Succeeding with the Biggest Challenge of Leadership
Decisiveness becomes judgmentalism when you make decisions based on assumptions. The danger of being decisive is the tendency to make quick decisions about others that limit their potential and hinder relationships.
When you judge others, you assume:
- Your judgments are right.
- Your values are superior.
- Your way is the right way. This is only true if others are you.
Heart of Judgmentalism:
Judgmental leaders focus on changing others and validating themselves. The heart of judgmentalism is the belief that others should be more like you.
The biggest challenge of leadership:
The biggest challenge of leadership isn’t changing others. It’s seeing beyond yourself. Leadership is about others.
Judging allows you to focus on changing others. The result is:
- Standing aloof.
- Feeling superior.
Question of the day:
The question of the day is, ‘How might you adjust to others?’ not how do others need to be more like you. Just for today, focus on adjusting to others. (Inspired by The Outward Mindset, by the Arbinger Institute.)
- Show respect.
- Be curious.
- Go with, not against.
How might judgmentalism hinder leadership?
What does it mean for leaders to get out of themselves?
Great article as usual Dan. Arrogance and the certainty that one is right is a huge problem for leaders. People look to you to lead and it is easy to feel the pressure to be confident, certain and without doubts on your decisions.
Unfortunately, what we now know about cognitive biases and distortions indicates we are ALL susceptible to perceiving reality differently than it really is. Basing decisions on “the facts” should be said to be one’s perception of the the facts.
Here is an excellent infographic showing all the ways we get deceived by these biases. http://wiseinsights.net/50-cognitive-biases-wrecking-your-decisions-infographic.
True leadership is both humble and unafraid to make decisions. Humble because they freely admit they could be wrong since they don’t see or understand everything (not omniscient). But, not afraid to make decisions because they could be wrong. As Dave Ramsey says, “I make a decision, and if it’s the wrong one, I make another one.”
I look forward to your next article Dan!
It sometimes seems that there’s somewhat of a cultural bias for ‘confident’ leaders, with ‘confidence’ often projecting as arrogance. I like this comment – as leaders, we need to have the confidence to make decisions, but the humility to hold those decisions loosely; to make decisions without the illusion of certainty.
Well said. It seems that a leader who can hold together these two seemingly opposing perspectives (confidence and humility) has enough self-confidence to face being wrong and be comfortable with uncertainty.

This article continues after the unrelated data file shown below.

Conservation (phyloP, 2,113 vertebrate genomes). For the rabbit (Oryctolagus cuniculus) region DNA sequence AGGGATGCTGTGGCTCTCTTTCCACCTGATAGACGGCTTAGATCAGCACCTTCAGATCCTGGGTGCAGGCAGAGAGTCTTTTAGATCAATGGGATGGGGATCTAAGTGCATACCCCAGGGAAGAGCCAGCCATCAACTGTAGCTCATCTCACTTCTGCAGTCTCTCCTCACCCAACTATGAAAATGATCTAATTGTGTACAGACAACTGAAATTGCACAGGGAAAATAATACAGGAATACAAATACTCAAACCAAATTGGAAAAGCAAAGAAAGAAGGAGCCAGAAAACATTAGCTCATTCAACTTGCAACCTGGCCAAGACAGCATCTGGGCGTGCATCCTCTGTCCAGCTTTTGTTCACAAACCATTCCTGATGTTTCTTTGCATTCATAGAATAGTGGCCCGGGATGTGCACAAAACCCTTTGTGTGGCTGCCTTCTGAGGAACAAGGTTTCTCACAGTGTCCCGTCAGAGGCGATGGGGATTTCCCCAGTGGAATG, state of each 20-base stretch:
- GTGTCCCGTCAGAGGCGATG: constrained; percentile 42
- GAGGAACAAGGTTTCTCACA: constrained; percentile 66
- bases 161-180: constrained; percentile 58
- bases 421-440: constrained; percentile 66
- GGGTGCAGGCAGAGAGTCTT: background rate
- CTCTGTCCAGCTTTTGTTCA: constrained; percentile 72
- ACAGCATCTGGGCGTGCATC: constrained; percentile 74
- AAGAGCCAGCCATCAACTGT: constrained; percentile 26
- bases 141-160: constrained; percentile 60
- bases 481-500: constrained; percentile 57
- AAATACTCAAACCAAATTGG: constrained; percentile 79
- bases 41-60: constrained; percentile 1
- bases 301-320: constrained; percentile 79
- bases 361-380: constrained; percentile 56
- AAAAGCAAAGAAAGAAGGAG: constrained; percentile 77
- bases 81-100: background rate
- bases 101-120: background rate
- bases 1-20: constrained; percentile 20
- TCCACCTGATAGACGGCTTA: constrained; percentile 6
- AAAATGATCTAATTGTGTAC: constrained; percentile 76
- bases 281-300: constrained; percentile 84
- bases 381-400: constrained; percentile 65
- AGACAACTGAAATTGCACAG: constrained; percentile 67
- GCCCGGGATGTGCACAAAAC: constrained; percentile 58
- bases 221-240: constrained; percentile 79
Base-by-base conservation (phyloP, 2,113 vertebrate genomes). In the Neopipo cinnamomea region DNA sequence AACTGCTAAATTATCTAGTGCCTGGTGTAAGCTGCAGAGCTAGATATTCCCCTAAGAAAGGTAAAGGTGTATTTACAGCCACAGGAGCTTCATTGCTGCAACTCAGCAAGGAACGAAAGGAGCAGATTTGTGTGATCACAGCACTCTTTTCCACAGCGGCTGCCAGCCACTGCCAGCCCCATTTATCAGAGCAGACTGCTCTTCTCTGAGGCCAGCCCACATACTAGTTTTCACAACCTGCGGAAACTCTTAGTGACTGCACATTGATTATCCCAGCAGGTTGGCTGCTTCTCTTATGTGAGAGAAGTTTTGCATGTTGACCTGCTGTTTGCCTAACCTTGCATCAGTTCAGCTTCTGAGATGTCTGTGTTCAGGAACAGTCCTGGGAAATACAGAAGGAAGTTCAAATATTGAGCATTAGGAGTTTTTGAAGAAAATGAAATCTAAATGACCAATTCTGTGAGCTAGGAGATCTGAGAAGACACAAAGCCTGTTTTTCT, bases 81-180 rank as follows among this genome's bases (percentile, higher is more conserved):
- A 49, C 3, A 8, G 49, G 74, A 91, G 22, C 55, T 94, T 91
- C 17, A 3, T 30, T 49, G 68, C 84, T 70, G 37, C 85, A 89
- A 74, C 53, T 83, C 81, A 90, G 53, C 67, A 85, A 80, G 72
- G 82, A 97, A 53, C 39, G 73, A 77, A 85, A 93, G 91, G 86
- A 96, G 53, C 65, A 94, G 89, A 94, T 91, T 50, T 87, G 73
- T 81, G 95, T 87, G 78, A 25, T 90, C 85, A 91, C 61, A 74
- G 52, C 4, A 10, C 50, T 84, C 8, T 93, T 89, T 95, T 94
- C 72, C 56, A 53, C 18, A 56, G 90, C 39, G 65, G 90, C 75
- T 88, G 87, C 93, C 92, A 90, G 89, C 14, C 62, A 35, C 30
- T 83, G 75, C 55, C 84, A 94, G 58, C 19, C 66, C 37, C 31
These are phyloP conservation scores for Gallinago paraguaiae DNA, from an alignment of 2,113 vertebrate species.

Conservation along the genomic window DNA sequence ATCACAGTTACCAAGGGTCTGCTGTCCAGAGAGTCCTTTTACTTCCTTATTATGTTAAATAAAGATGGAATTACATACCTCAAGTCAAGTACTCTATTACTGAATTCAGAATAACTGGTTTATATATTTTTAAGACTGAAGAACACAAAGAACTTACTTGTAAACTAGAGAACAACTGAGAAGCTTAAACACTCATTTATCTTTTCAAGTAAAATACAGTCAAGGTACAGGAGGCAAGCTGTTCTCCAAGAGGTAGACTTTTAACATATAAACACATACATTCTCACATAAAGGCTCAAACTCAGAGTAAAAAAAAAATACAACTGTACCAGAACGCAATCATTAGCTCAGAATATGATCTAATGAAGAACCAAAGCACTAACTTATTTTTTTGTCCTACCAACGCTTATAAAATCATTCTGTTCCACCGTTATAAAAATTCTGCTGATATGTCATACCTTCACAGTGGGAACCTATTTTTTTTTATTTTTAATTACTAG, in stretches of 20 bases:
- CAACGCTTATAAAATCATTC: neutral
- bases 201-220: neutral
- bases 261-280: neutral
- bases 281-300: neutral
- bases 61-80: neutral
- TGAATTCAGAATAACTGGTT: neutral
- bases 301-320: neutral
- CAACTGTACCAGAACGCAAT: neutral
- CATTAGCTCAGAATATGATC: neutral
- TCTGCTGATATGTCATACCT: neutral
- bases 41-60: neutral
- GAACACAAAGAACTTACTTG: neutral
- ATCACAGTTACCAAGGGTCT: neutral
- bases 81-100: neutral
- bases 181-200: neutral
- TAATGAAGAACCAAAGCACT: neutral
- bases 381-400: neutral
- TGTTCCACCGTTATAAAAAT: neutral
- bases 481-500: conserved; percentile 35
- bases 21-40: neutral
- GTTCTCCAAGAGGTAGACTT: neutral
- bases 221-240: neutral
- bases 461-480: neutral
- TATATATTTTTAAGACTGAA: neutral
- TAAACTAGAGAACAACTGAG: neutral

I can think of several leaders like this. Rather than reducing my confidence in them (because they don’t speak with categorical certainty), I find myself more confident with their leadership (because they don’t just see the world in black/white, but recognize the shades of gray in most decisions).
Judgementalism almost got a person fired, when I first took my new position. I was a newly hired manager and right away, people were telling me about an employee that everyone called, “a constant problem”. People in the organization attempted to taint my thoughts towards this individual. Good thing I had experienced this before. Whenever I enter into a new relationship with someone, especially if I am the “boss”, I enter it with a new set of eyes. My first encounter with this “problem employee” was of course an incident in which they were involved. My boss wanted to fire this person, and was giving me all of the background information. I had a few issues. First, I had never met or talked with this person and the company had no documentation. There was a lot of he said, she said stuff, but nothing real concrete. At least nothing that would lead me to fire this individual. I told my boss this and he lost it on a conference call in front of a lot of other people. And I said to him “I hate to disagree with you right off the bat in my new position, but I’ve got to be a leader here.” He backed off. Long story short, the employee did not get fired and I’ve actually been able to influence them and the organization in a way that has helped them become a very productive employee in our organization. Everyone had this person pegged, and if I had listened to them, judgementalism, would have ended their career.